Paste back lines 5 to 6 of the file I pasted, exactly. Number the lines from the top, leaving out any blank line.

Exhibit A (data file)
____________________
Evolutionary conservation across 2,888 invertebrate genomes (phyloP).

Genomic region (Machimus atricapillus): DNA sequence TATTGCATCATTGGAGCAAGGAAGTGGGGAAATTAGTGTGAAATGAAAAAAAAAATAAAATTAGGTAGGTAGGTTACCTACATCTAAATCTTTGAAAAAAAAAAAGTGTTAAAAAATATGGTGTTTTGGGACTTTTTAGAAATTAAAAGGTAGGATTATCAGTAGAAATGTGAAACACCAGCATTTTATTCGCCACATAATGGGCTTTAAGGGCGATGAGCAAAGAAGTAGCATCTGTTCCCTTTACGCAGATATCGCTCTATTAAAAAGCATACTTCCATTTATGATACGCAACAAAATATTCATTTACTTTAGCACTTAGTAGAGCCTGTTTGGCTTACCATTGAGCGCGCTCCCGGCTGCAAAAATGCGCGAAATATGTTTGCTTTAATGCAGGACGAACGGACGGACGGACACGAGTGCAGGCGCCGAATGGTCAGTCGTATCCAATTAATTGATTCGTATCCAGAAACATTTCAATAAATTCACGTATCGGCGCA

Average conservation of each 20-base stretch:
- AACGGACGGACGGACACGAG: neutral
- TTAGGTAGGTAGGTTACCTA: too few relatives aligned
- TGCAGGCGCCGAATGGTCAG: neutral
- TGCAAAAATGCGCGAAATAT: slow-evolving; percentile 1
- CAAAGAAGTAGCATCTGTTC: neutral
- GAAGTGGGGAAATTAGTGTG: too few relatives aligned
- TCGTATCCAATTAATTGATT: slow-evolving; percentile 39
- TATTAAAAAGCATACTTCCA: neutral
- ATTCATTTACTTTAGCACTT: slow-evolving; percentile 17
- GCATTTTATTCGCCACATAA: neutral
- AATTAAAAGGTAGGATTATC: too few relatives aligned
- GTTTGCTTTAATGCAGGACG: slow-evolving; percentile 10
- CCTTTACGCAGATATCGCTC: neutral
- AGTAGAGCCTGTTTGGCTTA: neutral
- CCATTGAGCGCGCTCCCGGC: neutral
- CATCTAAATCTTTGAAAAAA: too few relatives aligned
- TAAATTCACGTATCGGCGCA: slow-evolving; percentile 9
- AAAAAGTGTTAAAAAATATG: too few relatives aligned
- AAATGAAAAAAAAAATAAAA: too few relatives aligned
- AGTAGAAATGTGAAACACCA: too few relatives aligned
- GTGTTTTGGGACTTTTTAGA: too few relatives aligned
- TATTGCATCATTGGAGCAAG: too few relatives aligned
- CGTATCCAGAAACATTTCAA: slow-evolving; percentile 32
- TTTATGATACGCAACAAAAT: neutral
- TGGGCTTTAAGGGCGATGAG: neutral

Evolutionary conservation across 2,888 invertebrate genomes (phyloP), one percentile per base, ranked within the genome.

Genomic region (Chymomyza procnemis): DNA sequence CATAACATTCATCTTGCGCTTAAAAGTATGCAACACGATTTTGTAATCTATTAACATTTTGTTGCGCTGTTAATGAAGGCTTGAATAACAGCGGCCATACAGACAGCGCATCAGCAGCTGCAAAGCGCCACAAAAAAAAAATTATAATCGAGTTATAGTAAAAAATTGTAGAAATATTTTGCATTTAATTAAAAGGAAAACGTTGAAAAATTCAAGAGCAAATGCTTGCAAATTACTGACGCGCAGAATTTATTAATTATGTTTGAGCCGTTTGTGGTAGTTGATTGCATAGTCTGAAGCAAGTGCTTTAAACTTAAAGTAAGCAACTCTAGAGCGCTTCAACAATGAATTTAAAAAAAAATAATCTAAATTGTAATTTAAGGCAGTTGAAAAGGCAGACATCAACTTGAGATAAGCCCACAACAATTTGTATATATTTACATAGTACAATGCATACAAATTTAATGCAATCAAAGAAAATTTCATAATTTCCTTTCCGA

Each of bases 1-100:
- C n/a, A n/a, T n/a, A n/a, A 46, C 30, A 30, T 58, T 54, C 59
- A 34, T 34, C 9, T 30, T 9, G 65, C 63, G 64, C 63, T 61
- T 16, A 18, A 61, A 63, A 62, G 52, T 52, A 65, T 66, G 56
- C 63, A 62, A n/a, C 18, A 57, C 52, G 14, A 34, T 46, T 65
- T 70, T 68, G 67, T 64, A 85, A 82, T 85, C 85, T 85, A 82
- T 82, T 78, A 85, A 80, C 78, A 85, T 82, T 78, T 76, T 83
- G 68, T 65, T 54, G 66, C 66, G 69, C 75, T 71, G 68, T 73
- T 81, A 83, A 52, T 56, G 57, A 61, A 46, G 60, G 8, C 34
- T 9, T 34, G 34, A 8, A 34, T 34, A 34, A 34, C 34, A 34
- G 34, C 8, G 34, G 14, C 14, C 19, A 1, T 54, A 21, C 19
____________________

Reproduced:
- TTAGGTAGGTAGGTTACCTA: too few relatives aligned
- TGCAGGCGCCGAATGGTCAG: neutral